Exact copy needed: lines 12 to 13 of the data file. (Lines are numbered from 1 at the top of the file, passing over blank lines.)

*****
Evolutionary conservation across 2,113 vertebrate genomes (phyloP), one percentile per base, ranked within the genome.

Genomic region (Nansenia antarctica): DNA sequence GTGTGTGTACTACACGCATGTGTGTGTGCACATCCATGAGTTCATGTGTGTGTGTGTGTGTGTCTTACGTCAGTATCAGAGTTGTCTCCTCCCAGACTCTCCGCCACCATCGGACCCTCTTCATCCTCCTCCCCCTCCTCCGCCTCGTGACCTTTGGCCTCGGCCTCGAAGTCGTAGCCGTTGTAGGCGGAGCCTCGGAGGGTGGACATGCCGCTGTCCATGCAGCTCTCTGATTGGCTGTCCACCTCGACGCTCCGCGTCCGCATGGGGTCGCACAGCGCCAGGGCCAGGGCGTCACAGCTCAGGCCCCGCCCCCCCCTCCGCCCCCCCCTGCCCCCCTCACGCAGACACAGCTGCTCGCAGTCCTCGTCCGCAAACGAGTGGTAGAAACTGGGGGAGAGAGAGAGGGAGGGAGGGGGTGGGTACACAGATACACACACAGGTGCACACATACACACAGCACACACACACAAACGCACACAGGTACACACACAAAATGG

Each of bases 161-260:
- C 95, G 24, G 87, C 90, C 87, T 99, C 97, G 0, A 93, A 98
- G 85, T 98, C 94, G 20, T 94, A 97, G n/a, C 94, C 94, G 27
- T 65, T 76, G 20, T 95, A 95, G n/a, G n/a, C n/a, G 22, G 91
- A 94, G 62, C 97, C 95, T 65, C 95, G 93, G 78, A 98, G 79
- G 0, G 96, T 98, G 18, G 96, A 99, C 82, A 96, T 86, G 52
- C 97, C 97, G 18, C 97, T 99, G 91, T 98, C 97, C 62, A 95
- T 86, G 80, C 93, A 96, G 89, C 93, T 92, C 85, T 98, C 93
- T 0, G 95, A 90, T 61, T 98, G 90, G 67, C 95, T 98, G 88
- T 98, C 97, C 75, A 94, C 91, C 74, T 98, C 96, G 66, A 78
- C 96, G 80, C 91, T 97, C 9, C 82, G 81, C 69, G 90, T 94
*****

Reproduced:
- T 98, C 97, C 75, A 94, C 91, C 74, T 98, C 96, G 66, A 78
- C 96, G 80, C 91, T 97, C 9, C 82, G 81, C 69, G 90, T 94